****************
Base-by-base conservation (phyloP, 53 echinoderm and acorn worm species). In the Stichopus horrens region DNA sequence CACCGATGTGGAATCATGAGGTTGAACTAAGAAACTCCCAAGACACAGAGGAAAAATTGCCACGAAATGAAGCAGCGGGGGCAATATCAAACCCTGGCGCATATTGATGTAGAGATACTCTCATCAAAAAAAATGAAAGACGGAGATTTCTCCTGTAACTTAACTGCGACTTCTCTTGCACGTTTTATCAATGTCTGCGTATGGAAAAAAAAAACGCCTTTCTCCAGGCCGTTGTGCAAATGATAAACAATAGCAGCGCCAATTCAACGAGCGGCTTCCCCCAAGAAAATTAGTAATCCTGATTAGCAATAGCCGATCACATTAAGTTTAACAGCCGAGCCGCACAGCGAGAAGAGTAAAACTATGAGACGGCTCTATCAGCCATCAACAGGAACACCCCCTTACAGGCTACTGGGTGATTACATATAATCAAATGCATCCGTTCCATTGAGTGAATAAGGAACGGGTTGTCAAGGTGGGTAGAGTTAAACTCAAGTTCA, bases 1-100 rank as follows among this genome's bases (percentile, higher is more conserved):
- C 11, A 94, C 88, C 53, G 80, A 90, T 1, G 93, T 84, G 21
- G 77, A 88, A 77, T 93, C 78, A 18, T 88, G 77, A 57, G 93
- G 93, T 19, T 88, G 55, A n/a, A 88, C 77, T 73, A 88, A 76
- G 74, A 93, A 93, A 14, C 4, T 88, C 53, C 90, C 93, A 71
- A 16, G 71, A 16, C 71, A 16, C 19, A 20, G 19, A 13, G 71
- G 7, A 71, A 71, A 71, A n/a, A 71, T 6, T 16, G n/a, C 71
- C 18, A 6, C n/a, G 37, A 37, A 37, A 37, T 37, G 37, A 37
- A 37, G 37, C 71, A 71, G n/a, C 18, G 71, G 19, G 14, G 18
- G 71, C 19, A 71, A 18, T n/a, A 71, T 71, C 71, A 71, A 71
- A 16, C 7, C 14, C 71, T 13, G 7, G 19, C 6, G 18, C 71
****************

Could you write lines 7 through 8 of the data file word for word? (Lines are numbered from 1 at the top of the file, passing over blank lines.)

- G 7, A 71, A 71, A 71, A n/a, A 71, T 6, T 16, G n/a, C 71
- C 18, A 6, C n/a, G 37, A 37, A 37, A 37, T 37, G 37, A 37